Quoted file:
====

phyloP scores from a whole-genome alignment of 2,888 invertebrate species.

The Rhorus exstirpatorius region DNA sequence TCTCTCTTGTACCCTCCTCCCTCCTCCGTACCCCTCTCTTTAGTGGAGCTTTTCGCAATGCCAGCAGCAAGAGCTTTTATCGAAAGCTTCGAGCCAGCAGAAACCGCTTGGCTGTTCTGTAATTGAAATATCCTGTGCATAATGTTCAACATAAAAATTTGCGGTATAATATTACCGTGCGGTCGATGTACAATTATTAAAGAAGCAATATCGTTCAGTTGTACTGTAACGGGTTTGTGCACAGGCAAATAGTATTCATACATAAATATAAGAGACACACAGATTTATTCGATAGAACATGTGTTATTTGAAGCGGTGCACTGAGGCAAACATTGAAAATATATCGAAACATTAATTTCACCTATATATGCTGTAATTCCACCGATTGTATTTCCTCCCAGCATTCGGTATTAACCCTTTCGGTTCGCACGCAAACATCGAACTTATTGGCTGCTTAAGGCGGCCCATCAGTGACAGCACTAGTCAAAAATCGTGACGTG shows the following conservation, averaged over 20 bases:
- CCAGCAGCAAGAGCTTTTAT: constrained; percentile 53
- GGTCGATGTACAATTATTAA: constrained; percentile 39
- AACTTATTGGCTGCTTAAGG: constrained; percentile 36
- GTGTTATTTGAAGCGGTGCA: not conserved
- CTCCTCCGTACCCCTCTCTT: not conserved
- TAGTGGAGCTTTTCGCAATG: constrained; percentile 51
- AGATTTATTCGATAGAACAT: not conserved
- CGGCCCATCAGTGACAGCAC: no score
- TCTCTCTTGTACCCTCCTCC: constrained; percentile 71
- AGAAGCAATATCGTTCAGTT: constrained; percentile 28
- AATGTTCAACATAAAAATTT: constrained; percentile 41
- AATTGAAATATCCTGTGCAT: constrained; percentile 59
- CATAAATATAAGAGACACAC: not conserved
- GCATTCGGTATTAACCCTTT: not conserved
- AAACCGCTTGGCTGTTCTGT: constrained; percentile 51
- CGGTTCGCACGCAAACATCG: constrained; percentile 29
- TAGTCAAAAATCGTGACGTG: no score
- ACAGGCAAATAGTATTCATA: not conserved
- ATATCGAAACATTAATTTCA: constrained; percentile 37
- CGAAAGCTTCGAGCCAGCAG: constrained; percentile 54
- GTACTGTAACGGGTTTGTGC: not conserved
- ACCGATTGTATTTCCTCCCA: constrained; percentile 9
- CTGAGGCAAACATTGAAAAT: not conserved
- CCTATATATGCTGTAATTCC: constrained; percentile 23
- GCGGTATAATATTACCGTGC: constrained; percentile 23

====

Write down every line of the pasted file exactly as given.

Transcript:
phyloP scores from a whole-genome alignment of 2,888 invertebrate species.

The Rhorus exstirpatorius region DNA sequence TCTCTCTTGTACCCTCCTCCCTCCTCCGTACCCCTCTCTTTAGTGGAGCTTTTCGCAATGCCAGCAGCAAGAGCTTTTATCGAAAGCTTCGAGCCAGCAGAAACCGCTTGGCTGTTCTGTAATTGAAATATCCTGTGCATAATGTTCAACATAAAAATTTGCGGTATAATATTACCGTGCGGTCGATGTACAATTATTAAAGAAGCAATATCGTTCAGTTGTACTGTAACGGGTTTGTGCACAGGCAAATAGTATTCATACATAAATATAAGAGACACACAGATTTATTCGATAGAACATGTGTTATTTGAAGCGGTGCACTGAGGCAAACATTGAAAATATATCGAAACATTAATTTCACCTATATATGCTGTAATTCCACCGATTGTATTTCCTCCCAGCATTCGGTATTAACCCTTTCGGTTCGCACGCAAACATCGAACTTATTGGCTGCTTAAGGCGGCCCATCAGTGACAGCACTAGTCAAAAATCGTGACGTG shows the following conservation, averaged over 20 bases:
- CCAGCAGCAAGAGCTTTTAT: constrained; percentile 53
- GGTCGATGTACAATTATTAA: constrained; percentile 39
- AACTTATTGGCTGCTTAAGG: constrained; percentile 36
- GTGTTATTTGAAGCGGTGCA: not conserved
- CTCCTCCGTACCCCTCTCTT: not conserved
- TAGTGGAGCTTTTCGCAATG: constrained; percentile 51
- AGATTTATTCGATAGAACAT: not conserved
- CGGCCCATCAGTGACAGCAC: no score
- TCTCTCTTGTACCCTCCTCC: constrained; percentile 71
- AGAAGCAATATCGTTCAGTT: constrained; percentile 28
- AATGTTCAACATAAAAATTT: constrained; percentile 41
- AATTGAAATATCCTGTGCAT: constrained; percentile 59
- CATAAATATAAGAGACACAC: not conserved
- GCATTCGGTATTAACCCTTT: not conserved
- AAACCGCTTGGCTGTTCTGT: constrained; percentile 51
- CGGTTCGCACGCAAACATCG: constrained; percentile 29
- TAGTCAAAAATCGTGACGTG: no score
- ACAGGCAAATAGTATTCATA: not conserved
- ATATCGAAACATTAATTTCA: constrained; percentile 37
- CGAAAGCTTCGAGCCAGCAG: constrained; percentile 54
- GTACTGTAACGGGTTTGTGC: not conserved
- ACCGATTGTATTTCCTCCCA: constrained; percentile 9
- CTGAGGCAAACATTGAAAAT: not conserved
- CCTATATATGCTGTAATTCC: constrained; percentile 23
- GCGGTATAATATTACCGTGC: constrained; percentile 23